FOR OUR GRANDPARENTS, AND THEIR GRANDPARENTS FROM GENERATIONS PAST, it was not likely a person could keep his or her natural teeth over an entire lifetime. But today, remarkable technologies and advanced materials, coupled with the artistic vision and the extensive training of our dentists, means a greatly increased likelihood that YOU will keep YOUR smile for life!
From visiting with you, our valued patients, we understand that making decisions about various treatments isn’t always easy. Well, we’d like to help. So to better think about decision making for dental services, we’ve designed a simple little framework—with this being the second in a series of four posts.It’s our hope that this will help bring additional clarity to your decision making.WE KNOW that decisions are always YOURS to make, and we want to be sure you have good information that you can use.
For purposes of this series of posts here on our blog, we’ve divided “The Lifetime of Your Smile” into four phases:
- 1–20 Year Old Smiles
- 20–40 Year Old Smiles
- 40–65 Year Old Smiles
- 65+ Year Old Smiles
In addition to finding YOUR smile’s current phase, you likely have family members and loved ones in the other phases as well. We invite you to pass the information along!
Must do’s. Should do’s. Could do’s.
Every day—both consciously and subconsciously—we prioritize our decision making in all aspects of our lives using “must do’s,” “should do’s,” and “could do’s.” Here at Lake Oconee Dentistry our goal is to make sure you’re comfortable with all the health decision you make, including oral health, and that you see the difference between the “musts,” the “shoulds,” and the “coulds.”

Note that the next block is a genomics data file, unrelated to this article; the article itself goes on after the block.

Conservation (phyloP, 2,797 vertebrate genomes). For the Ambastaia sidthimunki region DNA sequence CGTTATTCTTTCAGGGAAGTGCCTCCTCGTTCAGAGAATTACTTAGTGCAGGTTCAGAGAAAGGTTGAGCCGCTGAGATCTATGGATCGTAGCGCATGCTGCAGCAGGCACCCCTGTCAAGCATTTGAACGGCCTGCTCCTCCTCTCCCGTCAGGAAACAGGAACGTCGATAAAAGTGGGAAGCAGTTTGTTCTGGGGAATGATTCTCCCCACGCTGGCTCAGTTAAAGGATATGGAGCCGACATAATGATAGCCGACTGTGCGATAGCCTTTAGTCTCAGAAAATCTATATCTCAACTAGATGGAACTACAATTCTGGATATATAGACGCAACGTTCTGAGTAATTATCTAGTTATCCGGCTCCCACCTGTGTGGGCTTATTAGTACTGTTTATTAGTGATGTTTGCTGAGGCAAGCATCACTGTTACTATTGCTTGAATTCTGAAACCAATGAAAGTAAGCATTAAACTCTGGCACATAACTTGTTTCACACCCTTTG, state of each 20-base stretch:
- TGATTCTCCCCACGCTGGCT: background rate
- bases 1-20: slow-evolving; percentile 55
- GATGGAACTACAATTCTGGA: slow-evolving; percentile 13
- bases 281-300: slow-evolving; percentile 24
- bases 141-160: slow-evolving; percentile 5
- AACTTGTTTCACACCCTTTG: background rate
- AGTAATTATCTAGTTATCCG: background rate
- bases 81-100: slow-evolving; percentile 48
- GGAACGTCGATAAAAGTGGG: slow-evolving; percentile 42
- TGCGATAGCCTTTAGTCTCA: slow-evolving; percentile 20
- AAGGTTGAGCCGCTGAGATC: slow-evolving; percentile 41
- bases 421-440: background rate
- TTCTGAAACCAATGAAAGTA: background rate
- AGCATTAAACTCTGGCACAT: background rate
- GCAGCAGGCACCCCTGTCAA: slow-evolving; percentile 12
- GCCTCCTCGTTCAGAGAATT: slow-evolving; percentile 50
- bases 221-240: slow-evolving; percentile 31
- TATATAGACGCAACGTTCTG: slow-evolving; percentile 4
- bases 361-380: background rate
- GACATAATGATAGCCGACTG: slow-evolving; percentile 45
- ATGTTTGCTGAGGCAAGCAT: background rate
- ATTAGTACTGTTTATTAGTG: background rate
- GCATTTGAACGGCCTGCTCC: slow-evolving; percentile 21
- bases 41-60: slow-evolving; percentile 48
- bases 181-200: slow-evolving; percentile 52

Of course, these lists ARE NOT exhaustive—there are no right or wrong answers to what you must, should, or could be doing about your oral health and appearance.Everyone has different priorities and different wants and needs. Think of these posts as a starting point! And if you have questions, contact us and we’ll chat.
Today’s Post Is About Your 1–20 Year Old Smile
A LIFETIME OF SOUND ORAL HEALTH BEGINSin children with early preventative care and education. Among the best ways to ensure this is to help your child develop a great relationship with Dr. Patti, Dr. David and Dr. Phil. There are basic, obvious lessons to be learned about tooth care. But, don’t forget that children and teens are becoming increasingly aware and sensitive about their appearance (just like we all did!). The condition of their smile can have a tremendous impact on their developing self image.
- Regular check ups should begin before a child’s third birthday.
- Dentists are often the first to see signs of Bulimia. This and other problems can often be spotted through routine checkups, allowing care to be given while still in beginning stages.
- Sometimes a dentist’s counsel goes farther than parents’ when it comes to subjects like soda pop consumption or tongue piercing.
- Extensive orthodontics are sometimes prevented by an alert from our dentists, e.g. space retainers maintain important space in early tooth loss.
- Sealants are a liquid plastic applied to chewing surfaces to prevent decay—especially for those hard-to-reach places that children neglect.
- Understanding the causes of bad breath ensures lifelong prevention and avoids embarrassment.
- Your teen’s smile is so important to his or her self image. Even subtle smile enhancements can make a world of difference.
- Whitening is a safe, affordable boost to socially-conscious teens.
- Studies show that athletes who wear custom mouth guards have 60% fewer injuries to their teeth, lips and gums.